Under the United States’ H-1B program, the work visas of skilled migrants are often sponsored by IT consulting companies – or staffing firms – that function as third-party brokers to place migrant workers in temporary technology jobs. Among H-1B workers, there is little research about how the quality of such consulting jobs compares to jobs that offer traditional, direct-hire employment. This paper brings original survey data to make this comparison, and it explores how early-career employment with staffing firms affects professional outcomes, as measured by log wage, an index of precarious work, and by the “stickiness” of staffing firm jobs over time. Finally, the paper explores some of the factors that increase migrants’ likelihood to enter the U.S. labor market with a staffing firm job.
Ph.D. Student, Department of Sociology, UC Davis
Savinar's dissertation will describe the occupational experiences of high-skilled migrant workers in the United States.
Comments from Jingjing Chen
PhD Candidate, Sociology, UC Davis
This paper used original data to compare the quality of consulting firms to traditional direct-hire employment on professional outcomes, and concluded that careers trajectories starting with a consulting firms are more limiting in the short term with respect to income and legal statuses, and are more precarious in nature. The research situated itself nicely with the large literature of precarious work , institutional stratification and racialization of migrant workers, with a focus of skilled information technology workers with H-1B visas.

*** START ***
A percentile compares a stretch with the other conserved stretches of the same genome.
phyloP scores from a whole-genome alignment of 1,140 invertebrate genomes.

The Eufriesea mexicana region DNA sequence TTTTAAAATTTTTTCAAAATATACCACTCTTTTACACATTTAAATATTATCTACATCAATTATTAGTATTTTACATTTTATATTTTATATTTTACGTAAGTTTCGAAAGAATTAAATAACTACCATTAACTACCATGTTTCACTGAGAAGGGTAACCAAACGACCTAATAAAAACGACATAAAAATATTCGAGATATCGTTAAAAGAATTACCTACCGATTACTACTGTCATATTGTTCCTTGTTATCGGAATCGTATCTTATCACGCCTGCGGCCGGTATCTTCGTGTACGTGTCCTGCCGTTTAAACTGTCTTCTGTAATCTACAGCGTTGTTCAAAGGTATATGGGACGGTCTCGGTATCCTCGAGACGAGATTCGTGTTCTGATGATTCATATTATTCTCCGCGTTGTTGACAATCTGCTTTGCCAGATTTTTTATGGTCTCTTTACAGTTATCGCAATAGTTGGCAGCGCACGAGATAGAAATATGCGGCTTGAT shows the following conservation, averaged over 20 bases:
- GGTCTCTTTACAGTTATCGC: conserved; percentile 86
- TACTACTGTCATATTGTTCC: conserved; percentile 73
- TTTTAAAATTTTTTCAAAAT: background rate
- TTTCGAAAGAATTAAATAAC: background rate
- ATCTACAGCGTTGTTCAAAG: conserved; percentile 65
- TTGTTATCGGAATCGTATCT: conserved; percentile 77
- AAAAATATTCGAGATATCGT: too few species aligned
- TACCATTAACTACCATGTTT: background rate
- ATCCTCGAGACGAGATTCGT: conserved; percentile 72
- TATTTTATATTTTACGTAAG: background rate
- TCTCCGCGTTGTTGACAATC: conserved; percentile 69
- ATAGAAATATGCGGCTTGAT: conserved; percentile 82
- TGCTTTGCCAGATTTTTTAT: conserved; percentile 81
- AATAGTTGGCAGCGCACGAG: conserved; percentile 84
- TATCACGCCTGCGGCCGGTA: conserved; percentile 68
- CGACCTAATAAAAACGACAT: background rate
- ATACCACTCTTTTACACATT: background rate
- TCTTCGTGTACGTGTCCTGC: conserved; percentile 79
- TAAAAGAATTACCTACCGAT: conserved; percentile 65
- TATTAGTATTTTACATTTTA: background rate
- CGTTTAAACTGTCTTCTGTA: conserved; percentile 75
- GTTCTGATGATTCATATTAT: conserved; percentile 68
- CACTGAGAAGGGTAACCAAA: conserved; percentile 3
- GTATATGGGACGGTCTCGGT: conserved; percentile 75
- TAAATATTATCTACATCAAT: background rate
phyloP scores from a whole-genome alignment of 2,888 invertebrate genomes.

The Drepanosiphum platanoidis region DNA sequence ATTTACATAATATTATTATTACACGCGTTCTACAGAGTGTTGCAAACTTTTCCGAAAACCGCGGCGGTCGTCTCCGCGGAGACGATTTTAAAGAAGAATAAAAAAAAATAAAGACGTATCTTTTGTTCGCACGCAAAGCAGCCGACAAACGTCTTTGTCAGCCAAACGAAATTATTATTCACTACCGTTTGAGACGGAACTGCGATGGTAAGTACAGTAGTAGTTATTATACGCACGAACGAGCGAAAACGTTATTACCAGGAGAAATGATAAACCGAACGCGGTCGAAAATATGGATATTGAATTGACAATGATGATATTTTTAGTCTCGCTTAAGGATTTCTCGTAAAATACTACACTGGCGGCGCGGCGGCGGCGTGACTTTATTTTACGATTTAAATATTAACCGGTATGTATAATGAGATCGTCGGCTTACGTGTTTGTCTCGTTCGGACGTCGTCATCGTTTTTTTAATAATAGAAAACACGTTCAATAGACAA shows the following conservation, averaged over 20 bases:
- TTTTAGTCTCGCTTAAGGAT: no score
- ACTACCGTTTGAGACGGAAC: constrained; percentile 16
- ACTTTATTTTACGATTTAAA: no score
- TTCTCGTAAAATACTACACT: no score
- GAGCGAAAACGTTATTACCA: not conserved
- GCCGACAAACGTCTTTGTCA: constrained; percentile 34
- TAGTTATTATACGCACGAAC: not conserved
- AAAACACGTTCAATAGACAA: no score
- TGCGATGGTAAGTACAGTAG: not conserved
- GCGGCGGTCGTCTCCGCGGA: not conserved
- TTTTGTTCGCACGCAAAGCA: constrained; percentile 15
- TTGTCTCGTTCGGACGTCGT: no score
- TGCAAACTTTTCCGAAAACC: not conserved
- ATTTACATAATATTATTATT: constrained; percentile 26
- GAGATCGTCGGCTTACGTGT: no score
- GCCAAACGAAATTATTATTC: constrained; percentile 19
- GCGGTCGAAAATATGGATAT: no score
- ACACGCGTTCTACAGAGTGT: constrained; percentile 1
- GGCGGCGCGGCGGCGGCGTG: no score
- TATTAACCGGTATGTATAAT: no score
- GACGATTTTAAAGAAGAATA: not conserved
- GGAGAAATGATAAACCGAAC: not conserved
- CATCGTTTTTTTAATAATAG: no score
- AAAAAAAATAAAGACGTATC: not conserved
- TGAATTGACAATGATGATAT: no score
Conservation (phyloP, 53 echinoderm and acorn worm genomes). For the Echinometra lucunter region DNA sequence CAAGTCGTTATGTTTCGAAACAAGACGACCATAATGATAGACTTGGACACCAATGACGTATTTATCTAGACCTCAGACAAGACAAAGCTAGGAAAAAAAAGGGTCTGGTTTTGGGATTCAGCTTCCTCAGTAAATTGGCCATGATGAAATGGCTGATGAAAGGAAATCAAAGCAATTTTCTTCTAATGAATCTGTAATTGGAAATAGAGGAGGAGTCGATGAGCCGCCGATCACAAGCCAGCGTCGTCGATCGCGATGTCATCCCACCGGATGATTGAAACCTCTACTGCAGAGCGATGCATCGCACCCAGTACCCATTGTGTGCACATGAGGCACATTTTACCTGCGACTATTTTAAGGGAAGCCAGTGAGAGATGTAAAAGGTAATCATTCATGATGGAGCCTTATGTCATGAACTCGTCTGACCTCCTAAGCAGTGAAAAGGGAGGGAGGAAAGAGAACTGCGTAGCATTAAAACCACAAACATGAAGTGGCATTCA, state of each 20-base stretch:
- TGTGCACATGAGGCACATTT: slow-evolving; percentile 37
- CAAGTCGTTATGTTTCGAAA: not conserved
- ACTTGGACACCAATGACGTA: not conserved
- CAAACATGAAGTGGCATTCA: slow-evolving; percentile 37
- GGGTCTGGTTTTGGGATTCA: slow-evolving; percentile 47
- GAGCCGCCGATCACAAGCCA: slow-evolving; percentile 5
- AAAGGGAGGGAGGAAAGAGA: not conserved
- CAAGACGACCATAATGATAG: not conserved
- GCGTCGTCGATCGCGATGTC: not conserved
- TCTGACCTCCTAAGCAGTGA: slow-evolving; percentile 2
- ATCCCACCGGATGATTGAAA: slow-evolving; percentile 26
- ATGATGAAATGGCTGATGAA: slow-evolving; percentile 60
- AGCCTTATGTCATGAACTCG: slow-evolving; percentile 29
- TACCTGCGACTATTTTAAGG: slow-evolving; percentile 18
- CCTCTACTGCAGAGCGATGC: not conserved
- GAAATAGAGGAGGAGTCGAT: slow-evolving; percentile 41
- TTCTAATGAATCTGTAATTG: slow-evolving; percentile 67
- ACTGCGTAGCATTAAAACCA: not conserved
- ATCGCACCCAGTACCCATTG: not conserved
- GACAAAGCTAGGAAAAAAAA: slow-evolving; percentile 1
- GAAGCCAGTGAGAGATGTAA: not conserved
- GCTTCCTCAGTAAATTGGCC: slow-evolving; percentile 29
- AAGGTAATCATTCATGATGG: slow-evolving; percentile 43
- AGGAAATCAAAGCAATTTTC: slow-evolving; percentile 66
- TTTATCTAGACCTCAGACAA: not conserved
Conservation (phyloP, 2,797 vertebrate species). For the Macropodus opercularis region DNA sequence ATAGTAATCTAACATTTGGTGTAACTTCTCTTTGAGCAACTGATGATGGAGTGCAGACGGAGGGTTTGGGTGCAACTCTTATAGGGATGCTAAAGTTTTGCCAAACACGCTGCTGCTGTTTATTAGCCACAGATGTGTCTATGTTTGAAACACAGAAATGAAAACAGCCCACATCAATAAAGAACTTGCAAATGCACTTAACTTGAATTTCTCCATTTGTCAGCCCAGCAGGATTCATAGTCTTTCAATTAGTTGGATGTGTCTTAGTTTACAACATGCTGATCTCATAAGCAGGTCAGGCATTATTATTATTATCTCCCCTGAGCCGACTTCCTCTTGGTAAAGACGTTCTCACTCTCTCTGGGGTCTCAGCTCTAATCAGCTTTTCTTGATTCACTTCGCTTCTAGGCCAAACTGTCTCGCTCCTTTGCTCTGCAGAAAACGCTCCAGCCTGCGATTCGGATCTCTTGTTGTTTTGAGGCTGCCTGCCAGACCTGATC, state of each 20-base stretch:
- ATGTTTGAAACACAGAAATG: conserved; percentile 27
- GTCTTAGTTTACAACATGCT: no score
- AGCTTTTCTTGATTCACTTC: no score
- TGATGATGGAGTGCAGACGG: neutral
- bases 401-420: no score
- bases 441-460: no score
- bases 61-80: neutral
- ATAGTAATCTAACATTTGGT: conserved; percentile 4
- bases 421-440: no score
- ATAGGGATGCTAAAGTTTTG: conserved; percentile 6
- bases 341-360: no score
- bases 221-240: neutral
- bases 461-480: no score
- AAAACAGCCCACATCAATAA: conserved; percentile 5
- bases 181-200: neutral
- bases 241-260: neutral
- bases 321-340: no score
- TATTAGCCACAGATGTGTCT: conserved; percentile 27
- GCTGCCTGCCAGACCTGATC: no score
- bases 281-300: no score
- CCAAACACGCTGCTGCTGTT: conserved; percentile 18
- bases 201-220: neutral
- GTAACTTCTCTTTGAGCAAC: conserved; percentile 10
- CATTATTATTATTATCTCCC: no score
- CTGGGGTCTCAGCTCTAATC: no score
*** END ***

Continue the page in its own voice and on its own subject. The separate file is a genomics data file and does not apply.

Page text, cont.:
Comments from Brian W. Halpin
PhD, Sociology, UC Davis
In this promising paper paper, Savinar looks at a comparison between H-1B workers experiences at consulting firms or direct hire firms. Savinar asks: how the quality of consulting jobs compares to direct hire positions and if being hired by a consulting firm has a long-term impact on these workers career trajectory. To answer these questions Savinar uses a newly constructed data set – from a survey they constructed and administered. Savinar compares consultant and direct hire firms across 3 dimensions: log wage, precarious work index, and the “stickiness” of staffing positions.